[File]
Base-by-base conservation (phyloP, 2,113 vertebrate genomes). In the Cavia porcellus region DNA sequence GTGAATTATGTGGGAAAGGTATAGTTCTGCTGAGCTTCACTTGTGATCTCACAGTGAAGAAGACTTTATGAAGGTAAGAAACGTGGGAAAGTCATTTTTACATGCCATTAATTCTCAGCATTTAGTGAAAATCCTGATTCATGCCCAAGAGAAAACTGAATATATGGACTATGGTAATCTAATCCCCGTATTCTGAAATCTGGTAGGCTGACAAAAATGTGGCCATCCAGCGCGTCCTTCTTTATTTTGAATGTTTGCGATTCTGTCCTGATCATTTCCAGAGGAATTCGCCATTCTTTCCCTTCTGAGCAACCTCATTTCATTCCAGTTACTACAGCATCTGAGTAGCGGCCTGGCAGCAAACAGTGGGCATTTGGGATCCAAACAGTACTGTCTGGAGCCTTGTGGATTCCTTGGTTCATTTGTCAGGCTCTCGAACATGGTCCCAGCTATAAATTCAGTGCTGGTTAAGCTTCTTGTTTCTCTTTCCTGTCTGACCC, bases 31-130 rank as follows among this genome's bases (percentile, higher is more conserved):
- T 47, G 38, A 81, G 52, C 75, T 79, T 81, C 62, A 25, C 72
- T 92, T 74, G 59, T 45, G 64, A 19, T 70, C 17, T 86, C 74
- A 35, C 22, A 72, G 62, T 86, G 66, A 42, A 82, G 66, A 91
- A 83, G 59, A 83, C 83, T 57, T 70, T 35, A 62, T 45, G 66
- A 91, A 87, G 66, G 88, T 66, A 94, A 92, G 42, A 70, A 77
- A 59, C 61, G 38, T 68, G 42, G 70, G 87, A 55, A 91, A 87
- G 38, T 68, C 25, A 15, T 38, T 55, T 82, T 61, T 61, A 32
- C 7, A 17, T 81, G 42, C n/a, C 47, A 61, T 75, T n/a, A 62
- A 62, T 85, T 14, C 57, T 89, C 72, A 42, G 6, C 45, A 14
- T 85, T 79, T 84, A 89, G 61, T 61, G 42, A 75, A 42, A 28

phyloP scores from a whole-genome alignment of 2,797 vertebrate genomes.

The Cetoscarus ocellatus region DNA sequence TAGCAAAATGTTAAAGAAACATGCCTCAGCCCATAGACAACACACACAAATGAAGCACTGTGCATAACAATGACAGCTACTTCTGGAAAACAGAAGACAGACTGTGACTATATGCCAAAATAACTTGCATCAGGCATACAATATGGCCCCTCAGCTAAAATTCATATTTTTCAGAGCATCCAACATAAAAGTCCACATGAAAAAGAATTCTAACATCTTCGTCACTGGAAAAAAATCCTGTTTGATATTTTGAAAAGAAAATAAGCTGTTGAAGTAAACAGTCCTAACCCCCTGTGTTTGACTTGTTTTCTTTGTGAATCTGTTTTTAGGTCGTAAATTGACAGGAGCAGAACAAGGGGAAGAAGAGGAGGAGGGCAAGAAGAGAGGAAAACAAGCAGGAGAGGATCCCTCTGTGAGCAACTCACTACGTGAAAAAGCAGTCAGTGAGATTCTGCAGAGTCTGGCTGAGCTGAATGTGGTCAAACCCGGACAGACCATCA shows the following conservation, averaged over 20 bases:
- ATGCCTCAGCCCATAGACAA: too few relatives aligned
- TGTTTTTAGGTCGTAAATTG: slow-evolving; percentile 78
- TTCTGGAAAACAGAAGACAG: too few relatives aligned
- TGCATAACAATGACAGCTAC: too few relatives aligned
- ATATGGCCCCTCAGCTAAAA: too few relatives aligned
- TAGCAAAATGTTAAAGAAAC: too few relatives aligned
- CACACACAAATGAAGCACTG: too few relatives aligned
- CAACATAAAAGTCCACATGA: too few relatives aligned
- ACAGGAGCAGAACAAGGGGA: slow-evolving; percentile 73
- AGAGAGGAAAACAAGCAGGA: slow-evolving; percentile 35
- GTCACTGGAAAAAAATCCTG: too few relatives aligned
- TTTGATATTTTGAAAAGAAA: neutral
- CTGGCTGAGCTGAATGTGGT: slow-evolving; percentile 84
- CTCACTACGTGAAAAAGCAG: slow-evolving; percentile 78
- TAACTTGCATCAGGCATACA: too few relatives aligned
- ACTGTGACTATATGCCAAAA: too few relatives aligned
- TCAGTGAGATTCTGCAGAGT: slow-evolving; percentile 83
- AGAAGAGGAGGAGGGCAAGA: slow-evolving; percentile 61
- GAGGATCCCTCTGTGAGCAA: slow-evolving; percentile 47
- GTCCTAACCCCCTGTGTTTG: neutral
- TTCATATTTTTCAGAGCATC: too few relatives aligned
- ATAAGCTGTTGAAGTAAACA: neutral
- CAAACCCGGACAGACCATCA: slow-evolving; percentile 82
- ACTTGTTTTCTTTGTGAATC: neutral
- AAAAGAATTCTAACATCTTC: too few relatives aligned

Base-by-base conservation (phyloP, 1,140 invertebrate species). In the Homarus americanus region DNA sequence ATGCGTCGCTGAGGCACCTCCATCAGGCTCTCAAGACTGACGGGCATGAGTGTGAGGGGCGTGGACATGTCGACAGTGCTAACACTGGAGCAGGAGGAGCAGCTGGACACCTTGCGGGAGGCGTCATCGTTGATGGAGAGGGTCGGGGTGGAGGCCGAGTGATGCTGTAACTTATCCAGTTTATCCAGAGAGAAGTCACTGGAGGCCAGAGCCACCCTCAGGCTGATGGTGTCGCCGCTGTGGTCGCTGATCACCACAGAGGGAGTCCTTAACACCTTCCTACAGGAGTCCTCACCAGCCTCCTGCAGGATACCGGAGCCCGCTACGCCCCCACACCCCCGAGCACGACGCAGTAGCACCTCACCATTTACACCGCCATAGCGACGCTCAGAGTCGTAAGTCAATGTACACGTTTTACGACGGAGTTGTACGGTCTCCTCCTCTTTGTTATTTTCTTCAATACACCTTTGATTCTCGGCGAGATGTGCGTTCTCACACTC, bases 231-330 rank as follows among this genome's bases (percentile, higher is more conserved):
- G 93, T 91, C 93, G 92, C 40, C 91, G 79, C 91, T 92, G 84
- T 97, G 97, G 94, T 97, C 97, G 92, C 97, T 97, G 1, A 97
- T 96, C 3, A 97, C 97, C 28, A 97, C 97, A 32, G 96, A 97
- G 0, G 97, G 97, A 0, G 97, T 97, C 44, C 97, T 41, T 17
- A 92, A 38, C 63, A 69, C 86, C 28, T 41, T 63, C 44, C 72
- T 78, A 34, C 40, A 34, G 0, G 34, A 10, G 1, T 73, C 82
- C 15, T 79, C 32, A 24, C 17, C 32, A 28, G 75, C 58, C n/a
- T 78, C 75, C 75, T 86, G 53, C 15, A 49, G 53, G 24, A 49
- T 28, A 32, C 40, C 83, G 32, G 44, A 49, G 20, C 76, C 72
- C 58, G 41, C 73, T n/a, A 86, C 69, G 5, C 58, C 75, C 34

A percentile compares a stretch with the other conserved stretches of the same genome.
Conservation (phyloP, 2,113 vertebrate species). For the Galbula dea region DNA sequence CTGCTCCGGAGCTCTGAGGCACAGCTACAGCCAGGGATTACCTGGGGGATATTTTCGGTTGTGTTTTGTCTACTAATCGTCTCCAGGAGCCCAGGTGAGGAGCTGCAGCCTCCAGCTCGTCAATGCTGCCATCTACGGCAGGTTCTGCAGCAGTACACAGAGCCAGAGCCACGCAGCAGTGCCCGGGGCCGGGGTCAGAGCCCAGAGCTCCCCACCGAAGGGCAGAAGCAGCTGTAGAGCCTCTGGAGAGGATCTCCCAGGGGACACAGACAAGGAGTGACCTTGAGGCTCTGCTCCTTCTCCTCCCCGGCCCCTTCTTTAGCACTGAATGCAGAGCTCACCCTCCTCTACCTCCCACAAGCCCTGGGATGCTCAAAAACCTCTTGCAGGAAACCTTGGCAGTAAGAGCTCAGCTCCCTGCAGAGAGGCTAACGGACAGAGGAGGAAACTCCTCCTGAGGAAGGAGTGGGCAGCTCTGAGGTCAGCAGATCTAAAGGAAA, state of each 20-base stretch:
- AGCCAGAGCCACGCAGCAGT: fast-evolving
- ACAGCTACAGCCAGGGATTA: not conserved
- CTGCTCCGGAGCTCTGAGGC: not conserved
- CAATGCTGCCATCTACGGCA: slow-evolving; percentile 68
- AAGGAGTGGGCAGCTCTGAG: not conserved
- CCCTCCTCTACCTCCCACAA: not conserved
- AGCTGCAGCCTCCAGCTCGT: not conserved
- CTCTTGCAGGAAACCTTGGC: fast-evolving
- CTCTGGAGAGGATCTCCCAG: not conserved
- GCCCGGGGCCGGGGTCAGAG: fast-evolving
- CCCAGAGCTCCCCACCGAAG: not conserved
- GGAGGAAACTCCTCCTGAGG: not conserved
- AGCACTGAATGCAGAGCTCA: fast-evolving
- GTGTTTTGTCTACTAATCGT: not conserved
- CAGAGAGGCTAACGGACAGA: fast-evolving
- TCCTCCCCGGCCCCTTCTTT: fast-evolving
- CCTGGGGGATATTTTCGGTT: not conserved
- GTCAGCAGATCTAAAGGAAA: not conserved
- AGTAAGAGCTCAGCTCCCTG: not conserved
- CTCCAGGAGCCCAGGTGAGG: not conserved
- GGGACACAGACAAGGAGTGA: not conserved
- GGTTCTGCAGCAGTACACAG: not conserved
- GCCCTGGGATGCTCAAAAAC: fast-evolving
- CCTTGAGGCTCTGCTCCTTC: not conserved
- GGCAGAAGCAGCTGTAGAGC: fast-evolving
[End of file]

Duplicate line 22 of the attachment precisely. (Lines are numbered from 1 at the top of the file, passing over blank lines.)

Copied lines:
- ACAGGAGCAGAACAAGGGGA: slow-evolving; percentile 73